Alaska House passes bipartisan education compromise bill with funding boost

Happy lawmakers
Rep. Maxine Dibert, D-Fairbanks, right, speaks with Rep. Stanley Wright, R-Anchorage, who presented the Alaska House with a bipartisan compromise on a key education bill on Feb. 22, 2024. (Eric Stone/Alaska Public Media)

The Alaska House passed a wide-ranging, bipartisan education bill late Thursday. 

The $246 million bill would permanently increase state education funding, boost internet speeds in some rural schools, and provide new support to charter schools.

House Rules Committee chair Rep. Craig Johnson, an Anchorage Republican who shepherded the bill on behalf of House leadership, said it’s a compromise.

“With this, we are ensuring that schools can plan. Is it everything they want? No,” he said. “Very seldom do you get everything you want. This is one of those examples.”

The bill increases the base student allocation, the biggest piece of the state’s education funding formula, by $680. That’s the first substantial increase since 2016. 

The House minority leader, Rep. Calvin Schrage, I-Anchorage, said it falls far short of what’s needed — but it’s something.

“It provides schools necessary support. Does it make them whole? No. But does it provide essential support to help them keep going? Does it put some fuel in the tank? It absolutely does,” Schrage said.

The bill adds a new position in the education department dedicated to supporting charter schools and an appeal process for charter schools whose contracts are canceled.

The bill would also boost state funding for correspondence students and provide support to young students with reading deficiencies. And there’s nonbinding intent language directing schools to spend the increased funding on “educator salary and retention bonuses,” replacing a more controversial bonus proposal.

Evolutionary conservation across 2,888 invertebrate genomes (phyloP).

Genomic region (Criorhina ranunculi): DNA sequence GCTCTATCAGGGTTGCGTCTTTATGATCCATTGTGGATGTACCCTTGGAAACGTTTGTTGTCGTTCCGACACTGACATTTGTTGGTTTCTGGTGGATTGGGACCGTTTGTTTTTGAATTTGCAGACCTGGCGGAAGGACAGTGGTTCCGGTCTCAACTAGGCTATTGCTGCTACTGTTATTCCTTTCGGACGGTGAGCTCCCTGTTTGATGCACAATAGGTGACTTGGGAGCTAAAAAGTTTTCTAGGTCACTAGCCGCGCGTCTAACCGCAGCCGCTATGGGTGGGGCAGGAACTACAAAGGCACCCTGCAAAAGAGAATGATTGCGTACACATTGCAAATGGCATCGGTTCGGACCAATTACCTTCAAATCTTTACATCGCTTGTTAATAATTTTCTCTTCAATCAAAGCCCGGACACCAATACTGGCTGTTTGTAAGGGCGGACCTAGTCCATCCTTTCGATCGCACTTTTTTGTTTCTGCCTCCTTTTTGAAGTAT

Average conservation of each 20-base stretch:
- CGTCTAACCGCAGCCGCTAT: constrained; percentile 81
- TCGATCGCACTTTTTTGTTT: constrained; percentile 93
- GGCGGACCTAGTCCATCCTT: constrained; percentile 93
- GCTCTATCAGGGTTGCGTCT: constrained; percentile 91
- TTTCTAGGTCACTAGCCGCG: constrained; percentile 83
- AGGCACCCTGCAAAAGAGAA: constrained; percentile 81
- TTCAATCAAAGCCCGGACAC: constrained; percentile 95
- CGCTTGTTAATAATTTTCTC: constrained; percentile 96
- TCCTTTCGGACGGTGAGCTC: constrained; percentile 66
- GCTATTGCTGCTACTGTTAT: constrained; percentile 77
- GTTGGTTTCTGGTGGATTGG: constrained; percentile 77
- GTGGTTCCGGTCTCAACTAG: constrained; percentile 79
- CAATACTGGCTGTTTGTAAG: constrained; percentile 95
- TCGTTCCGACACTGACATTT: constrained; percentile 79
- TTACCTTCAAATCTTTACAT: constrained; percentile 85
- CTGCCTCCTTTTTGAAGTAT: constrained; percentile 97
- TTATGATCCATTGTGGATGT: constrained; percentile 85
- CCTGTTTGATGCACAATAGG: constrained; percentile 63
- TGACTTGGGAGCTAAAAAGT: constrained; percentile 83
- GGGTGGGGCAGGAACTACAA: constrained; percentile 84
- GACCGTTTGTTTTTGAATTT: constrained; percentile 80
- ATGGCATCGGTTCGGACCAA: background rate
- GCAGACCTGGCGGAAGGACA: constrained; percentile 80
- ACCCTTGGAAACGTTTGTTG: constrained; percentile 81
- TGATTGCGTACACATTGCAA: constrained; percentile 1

Sen. Bill Wielechowski, the Anchorage Democrat and Senate Rules Committee chair, said he planned to vote for the legislation and said he would not be surprised if the Senate simply voted to adopt the House’s changes. He said he’s optimistic.

“I think this bodes well for the rest of the session. I think this bodes well for the other big issues that we have out there,” he said, referencing a Senate-passed public-sector pension bill and a looming Railbelt gas crunch.

But it’s an open question whether Gov. Mike Dunleavy will sign the bill. The governor’s press staff did not immediately return requests for comment.

Before the package was unveiled on Thursday, the governor’s communications director said in a prepared statement that the governor would not support a bill that “fails to address educational outcomes in public schools.”

“Expanding access to charter schools and financial incentives to recruit and retain teachers are necessary to reforming Alaska’s educational system,” Turner said ahead of Thursday evening’s floor session.

Eric Stone covers state government, tracking the Alaska Legislature, state policy and its impact on all Alaskans. Reach him at

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